In a prior post, I shared my heretofore reluctance to prescribe medications for my hepatitis C (HCV) patients. In summary, after consideration of the risks and benefits of the available options, I could not persuade myself — or my patients — to pull the trigger. These patients were made aware of my conservative philosophy of medical practice. I offered every one of them an opportunity to consult with another specialist who had a different view on the value of HCV treatment.
I do believe that there is a medical industrial complex that is flowing across the country like hot steaming lava. While I have evolved in many ways professionally over the years, I have remained steadfast that less medical care generally results in better outcomes.
There was an astonishing development in HCV treatment that caused me to reevaluate my calculus. New treatment emerged that was extremely safe and amazingly effective. Now, nearly all patients with HCV can be cured by taking pills — no injections — that only rarely cause side effects. Over the past 2 years, I have had many successes treating patients who on my advice had declined prior treatment options.
If you now have HCV, how can you refuse a safe medicine that works superbly?
This has been a game changer and the pharmaceutical companies should be congratulated on these breakthroughs. There are several outstanding drugs currently available. Initially, a 12 week course of treatment cost about $1,000 a day, clearly a pricey option. And, if you believe that every HCV patient in the country should be treated, which may be up to 5 million people, do a cost calculation which might crash your computer.
To those who demonize the pharmaceutical industry for sport, would such a monumental research effort have even been undertaken without the promise of a huge profit? Would you take a huge risk in your business without the hope of realizing a robust profit? It takes years and tens of millions of dollars to do drug development, and most of these efforts fail either along the way or after the drug has hit the market and safety concerns arise.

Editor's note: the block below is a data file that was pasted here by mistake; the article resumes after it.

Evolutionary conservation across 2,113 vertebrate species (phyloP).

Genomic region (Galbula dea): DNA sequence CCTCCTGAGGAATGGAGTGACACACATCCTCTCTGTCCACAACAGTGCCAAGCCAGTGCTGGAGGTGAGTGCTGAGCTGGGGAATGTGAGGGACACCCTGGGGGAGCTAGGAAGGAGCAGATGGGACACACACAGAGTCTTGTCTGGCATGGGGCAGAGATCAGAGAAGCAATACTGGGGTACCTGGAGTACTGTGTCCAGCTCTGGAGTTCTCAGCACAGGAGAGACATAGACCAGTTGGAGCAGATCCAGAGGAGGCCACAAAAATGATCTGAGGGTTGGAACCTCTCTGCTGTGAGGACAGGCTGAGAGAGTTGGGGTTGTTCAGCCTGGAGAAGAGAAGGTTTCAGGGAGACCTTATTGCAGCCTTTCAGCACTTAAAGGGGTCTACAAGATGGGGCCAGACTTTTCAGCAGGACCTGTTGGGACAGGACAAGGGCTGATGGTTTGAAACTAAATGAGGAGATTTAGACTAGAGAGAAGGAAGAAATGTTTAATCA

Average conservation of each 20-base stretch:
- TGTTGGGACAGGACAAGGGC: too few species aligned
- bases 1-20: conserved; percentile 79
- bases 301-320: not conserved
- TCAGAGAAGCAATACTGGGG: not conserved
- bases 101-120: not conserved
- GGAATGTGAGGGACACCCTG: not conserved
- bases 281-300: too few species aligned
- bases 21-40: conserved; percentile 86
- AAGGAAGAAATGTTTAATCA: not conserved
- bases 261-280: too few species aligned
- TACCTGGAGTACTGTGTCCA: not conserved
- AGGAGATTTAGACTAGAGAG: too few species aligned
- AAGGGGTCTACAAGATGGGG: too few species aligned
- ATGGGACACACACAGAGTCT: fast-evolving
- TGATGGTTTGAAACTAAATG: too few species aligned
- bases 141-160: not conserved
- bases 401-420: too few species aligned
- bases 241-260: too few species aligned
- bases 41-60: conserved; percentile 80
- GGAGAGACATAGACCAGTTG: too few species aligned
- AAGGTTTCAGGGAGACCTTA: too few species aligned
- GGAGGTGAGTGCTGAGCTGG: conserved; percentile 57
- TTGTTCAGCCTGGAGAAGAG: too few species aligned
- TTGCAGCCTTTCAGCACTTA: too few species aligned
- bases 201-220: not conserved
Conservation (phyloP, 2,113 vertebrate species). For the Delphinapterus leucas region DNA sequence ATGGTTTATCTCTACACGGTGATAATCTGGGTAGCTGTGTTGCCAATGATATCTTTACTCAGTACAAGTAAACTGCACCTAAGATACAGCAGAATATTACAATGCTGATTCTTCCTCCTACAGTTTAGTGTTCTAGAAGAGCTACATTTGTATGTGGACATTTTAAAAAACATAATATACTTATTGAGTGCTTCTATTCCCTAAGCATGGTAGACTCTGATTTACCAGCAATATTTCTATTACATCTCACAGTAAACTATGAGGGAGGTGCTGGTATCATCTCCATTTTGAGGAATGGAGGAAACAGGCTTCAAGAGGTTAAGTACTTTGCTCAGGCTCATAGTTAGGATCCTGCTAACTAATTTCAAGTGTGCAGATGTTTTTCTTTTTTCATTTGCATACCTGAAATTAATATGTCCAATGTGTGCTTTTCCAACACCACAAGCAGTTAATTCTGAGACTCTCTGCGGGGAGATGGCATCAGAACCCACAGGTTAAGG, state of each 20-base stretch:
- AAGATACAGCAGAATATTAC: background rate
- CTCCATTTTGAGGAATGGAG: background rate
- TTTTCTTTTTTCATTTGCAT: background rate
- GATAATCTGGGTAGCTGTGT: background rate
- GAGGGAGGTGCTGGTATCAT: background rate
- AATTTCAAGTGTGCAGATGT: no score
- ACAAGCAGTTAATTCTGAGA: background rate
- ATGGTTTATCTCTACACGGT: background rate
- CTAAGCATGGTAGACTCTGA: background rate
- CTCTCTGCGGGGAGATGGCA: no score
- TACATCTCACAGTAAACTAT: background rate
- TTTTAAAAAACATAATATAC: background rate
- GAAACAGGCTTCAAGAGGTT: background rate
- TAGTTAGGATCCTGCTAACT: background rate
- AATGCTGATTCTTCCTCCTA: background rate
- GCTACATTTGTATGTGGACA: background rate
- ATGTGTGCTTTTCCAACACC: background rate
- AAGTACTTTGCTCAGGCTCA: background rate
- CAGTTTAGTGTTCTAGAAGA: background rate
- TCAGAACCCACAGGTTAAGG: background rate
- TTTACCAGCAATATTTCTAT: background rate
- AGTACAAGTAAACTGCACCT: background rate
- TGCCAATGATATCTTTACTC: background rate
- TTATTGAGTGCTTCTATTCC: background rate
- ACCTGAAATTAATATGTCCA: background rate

I’m not suggesting that this industry is filled with Eagle Scouts. We have all read about numerous excesses and even illegalities in the drug trade. But, if we want real pharmaceutical breakthroughs, and not just another heartburn or hypertensive medicine, then we need to provide incentives for undertaking this research.
Market forces have substantially lowered the cost of HCV treatment, but it is still expensive.
Patients come to my office already informed about current HCV treatment. Many are referred to me by physicians expecting me to treat them. The drugs are safe and effective and approved by the FDA. Although I still feel we are overtreating, my arguments for holding back have been somewhat dismantled by the new pharmaceutical developments. Am I now at the vanguard of the medical industrial complex?
Michael Kirsch is a gastroenterologist who blogs at MD Whistleblower.
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